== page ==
Chairman Announces Effort to Increase Wi-Fi Speeds
Federal Communications Commission
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NEWS MEDIA CONTACT:January 9, 2013
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FCC CHAIRMAN JULIUS GENACHOWSKI ANNOUNCES MAJOR EFFORT TO INCREASE
WI-FI SPEEDS AND ALLEVIATE WI-FI CONGESTION AT AIRPORTS, CONVENTION
CENTERS, AND IN HOMES WITH MULTIPLE DEVICES AND USERS
FCC Action To Free Up New Spectrum For Wi-Fi Will Kick-Off Government-Wide Effort To Expedite
Ultra-High-Speed, High-Capacity Wi-Fi And Support U.S. Innovation Economy; Increasing “Gigabit
Wi-Fi” Spectrum by 35%
Will Provide For Higher Speeds and Greater Capacity At Major Wi-Fi Hubs, Allowing For Multiple
HD Video Streams
Washington, D.C. – While speaking at the 2013 International CES, FCC Chairman Julius Genachowski
announced today that the Commission will soon kick-off a government-wide effort to increase speeds and
alleviate Wi-Fi congestion at major hubs, such as airports, convention centers and large conference
gatherings. In addition, this would also increase speed and capacity for Wi-Fi in the home where multiple
users and devices are often on the network at the same time. This will increase and free up the unlicensed
spectrum available for ultra-high-speed, high-capacity Wi-Fi - known as “Gigabit Wi-Fi” - by up to 35
percent. This effort will enable higher data speeds and greater capacity – most notably, improved HD
video distribution capability.
Chairman Genachowski said that the FCC will take the first steps next month to unleash up to 195
megahertz of spectrum in the 5 gigahertz band. This would be the largest block of unlicensed spectrum to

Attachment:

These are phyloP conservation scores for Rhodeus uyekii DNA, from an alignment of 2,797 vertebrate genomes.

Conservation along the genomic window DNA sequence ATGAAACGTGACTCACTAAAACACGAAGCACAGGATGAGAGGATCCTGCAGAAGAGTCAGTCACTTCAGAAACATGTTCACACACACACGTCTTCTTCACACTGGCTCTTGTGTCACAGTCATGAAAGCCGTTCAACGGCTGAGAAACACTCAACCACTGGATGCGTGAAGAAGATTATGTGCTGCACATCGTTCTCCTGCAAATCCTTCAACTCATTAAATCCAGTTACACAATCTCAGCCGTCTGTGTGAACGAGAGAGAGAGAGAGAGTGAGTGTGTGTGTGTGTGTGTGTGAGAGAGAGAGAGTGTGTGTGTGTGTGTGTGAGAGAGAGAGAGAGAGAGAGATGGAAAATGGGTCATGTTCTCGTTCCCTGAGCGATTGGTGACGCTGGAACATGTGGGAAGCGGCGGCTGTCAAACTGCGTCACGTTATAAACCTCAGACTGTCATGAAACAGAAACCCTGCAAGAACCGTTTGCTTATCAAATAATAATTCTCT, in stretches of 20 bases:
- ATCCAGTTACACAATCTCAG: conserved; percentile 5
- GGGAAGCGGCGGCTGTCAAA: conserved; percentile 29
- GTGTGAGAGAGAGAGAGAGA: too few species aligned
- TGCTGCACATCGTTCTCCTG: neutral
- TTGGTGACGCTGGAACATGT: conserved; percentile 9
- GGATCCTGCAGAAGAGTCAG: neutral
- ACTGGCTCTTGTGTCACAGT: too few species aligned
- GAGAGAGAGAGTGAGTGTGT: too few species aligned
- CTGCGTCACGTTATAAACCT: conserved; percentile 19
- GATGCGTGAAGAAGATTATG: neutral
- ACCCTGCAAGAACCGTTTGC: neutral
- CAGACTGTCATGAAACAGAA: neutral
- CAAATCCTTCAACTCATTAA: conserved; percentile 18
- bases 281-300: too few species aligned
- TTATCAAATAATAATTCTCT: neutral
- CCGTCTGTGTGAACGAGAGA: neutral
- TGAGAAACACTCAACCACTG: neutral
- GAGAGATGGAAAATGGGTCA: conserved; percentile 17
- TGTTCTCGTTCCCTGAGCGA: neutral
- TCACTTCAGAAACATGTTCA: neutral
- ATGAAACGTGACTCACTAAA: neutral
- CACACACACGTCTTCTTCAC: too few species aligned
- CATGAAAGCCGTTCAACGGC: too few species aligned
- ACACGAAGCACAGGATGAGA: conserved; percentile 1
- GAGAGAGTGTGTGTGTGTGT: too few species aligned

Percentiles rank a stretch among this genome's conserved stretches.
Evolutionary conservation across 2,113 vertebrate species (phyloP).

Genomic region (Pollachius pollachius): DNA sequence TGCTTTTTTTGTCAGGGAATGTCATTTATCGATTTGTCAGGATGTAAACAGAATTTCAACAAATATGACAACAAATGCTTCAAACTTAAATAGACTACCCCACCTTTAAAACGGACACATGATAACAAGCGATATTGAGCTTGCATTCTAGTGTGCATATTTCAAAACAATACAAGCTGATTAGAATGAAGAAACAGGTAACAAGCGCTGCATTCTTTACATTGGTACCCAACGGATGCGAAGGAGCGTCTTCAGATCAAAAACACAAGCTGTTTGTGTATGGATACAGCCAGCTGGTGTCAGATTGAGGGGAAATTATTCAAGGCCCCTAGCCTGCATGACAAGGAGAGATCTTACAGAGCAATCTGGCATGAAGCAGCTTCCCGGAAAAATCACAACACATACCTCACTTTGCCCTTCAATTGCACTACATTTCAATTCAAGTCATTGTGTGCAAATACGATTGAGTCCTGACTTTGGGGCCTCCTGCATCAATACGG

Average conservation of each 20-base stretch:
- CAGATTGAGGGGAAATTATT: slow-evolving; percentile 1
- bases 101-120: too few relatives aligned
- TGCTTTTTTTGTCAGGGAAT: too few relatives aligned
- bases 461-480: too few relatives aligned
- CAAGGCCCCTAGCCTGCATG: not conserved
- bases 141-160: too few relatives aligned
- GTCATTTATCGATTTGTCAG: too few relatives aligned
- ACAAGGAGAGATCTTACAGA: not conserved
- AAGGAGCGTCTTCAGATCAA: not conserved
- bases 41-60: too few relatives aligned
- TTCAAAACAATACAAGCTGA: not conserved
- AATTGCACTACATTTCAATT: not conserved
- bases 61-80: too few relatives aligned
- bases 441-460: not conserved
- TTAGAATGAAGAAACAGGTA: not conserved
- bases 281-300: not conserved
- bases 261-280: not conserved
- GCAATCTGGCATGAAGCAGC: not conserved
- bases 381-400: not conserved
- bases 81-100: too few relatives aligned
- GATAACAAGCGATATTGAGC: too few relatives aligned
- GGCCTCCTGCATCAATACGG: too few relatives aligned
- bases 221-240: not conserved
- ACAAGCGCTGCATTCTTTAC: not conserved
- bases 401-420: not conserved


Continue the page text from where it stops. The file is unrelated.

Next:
be made available for expansion of Wi-Fi since 2003.
Chairman Genachowski said, "We all know the frustration of Wi-Fi congestion at conferences and
airports. Today, the FCC is moving to bring increased speed and capacity to Wi-Fi networks by
increasing the amount of unlicensed spectrum for Wi-Fi. As this spectrum comes on line, we expect it to
relieve congested Wi-Fi networks at major hubs like convention centers and airports. It will also help in
homes as tablets and smartphones proliferate and video use rises.
“When the FCC helped pioneer Wi-Fi nearly thirty years ago - through an innovative spectrum policy that
relied on unlicensed use - no one knew the potential it held. But that FCC-created platform for innovation
gave us cordless phones, Bluetooth, and Wi-Fi, benefitting consumers and our economy massively. We'll
keep nurturing today's Wi-Fi as we also develop a next generation of spectrum policies to drive our
mobile future for our innovators and our economy."
Because the 5 gigahertz band is already used for other purposes by both federal and non-federal users, the
effort will require significant collaboration with other federal agencies. Chairman Genachowski
committed the Commission to move expeditiously to complete the proceeding.
In addition to efforts like today’s announcement to improve on existing Wi-Fi networks, the Commission
has taken steps in recent years to unleash the potential of next-generation unlicensed spectrum. Next-
generation unlicensed spectrum is in lower frequencies than existing Wi-Fi, and enables wireless
communications to travel longer distances and better penetrate barriers like walls and provide improved
coverage over hilly terrain.
In 2010, the Commission provided for operation of unlicensed devices in the unused spectrum between
broadcast TV channels, called white spaces. Unlocking this valuable spectrum is opening the doors for
new industries to arise, creating American jobs, and fueling new investment and innovation.
In addition, as part of the effort to implement the world’s first incentive auction, the FCC proposed to
ensure that a significant amount of low-band unlicensed spectrum recovered from TV broadcasters will be
available on a consistent, nationwide basis for the first time.
News about the Federal Communications Commission can also be found on the Commission’s web
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